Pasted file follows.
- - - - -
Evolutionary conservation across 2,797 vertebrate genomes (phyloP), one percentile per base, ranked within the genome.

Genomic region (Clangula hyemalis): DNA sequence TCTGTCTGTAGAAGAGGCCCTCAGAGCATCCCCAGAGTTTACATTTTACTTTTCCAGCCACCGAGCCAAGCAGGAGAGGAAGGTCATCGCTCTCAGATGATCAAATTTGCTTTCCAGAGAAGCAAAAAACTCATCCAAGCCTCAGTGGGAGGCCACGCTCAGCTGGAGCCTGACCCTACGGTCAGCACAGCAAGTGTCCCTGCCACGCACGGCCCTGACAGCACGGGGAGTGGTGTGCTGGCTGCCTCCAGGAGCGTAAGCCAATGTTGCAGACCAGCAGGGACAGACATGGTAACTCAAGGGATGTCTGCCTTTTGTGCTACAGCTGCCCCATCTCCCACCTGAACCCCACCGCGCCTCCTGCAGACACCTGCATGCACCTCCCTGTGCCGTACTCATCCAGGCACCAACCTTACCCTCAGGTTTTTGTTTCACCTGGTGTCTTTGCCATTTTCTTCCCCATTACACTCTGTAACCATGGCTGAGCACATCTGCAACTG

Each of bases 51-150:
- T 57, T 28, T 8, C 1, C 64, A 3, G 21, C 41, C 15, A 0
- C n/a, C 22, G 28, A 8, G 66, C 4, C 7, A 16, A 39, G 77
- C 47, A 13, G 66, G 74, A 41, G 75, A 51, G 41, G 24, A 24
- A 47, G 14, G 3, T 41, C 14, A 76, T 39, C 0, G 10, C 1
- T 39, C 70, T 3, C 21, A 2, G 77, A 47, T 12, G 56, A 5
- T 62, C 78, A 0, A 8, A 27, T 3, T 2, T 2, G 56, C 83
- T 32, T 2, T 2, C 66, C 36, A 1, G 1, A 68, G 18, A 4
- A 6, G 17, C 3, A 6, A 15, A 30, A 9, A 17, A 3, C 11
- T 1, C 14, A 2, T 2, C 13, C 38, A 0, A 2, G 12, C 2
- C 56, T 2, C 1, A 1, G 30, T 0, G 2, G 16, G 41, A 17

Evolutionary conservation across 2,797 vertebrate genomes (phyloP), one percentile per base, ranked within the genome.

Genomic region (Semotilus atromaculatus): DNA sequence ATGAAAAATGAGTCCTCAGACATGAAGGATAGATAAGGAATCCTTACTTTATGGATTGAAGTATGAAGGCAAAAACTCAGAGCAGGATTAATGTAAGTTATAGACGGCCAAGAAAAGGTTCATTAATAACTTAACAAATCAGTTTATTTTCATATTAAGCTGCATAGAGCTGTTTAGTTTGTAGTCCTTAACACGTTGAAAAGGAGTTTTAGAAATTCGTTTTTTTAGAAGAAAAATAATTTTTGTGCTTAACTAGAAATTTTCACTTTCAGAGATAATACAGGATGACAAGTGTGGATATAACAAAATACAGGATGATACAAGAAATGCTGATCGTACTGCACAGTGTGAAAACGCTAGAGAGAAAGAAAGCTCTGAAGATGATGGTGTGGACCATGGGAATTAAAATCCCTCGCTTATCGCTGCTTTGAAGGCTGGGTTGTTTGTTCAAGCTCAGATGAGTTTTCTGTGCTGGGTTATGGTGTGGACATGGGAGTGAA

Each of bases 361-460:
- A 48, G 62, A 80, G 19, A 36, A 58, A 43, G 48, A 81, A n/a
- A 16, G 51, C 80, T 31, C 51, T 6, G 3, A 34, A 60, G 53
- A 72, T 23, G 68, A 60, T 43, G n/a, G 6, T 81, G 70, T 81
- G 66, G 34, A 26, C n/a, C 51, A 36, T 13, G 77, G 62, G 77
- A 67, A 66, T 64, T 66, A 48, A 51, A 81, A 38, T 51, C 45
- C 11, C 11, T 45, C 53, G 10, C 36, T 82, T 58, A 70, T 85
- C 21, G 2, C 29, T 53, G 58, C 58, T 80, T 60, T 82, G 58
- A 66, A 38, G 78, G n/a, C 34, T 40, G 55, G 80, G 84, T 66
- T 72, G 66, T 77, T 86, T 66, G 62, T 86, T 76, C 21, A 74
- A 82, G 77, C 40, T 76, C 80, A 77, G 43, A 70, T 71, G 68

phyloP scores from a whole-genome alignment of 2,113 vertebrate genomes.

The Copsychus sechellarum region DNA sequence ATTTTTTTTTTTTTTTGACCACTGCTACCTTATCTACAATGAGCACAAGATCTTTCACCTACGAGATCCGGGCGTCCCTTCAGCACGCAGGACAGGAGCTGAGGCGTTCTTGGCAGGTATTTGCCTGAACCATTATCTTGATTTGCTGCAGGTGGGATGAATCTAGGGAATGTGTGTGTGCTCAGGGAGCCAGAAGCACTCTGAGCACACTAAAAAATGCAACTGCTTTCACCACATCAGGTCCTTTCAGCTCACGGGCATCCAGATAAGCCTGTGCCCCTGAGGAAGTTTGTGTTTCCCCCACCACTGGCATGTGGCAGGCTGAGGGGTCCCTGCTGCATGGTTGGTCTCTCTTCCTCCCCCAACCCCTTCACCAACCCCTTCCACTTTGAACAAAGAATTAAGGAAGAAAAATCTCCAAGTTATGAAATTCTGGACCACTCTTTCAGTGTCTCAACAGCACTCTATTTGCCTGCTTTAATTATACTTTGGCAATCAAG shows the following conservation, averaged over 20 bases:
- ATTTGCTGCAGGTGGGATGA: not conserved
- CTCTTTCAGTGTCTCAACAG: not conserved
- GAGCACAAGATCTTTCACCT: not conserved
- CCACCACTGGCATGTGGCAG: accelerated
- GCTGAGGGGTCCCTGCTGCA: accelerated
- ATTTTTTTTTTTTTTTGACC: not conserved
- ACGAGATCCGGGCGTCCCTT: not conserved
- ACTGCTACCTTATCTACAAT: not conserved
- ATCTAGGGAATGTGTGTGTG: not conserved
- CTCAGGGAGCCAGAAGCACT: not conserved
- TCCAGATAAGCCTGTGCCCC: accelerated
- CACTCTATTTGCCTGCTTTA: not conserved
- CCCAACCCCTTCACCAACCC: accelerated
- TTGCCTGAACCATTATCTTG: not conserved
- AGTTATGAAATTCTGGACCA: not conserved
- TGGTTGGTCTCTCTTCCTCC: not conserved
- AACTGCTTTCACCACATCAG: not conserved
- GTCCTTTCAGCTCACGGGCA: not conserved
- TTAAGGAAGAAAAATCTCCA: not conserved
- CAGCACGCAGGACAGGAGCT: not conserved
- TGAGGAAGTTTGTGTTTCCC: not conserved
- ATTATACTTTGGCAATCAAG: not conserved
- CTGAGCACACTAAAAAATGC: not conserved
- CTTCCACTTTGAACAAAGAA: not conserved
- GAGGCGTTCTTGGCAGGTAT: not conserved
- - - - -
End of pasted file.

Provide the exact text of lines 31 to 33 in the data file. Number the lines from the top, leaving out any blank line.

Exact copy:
- GAGCACAAGATCTTTCACCT: not conserved
- CCACCACTGGCATGTGGCAG: accelerated
- GCTGAGGGGTCCCTGCTGCA: accelerated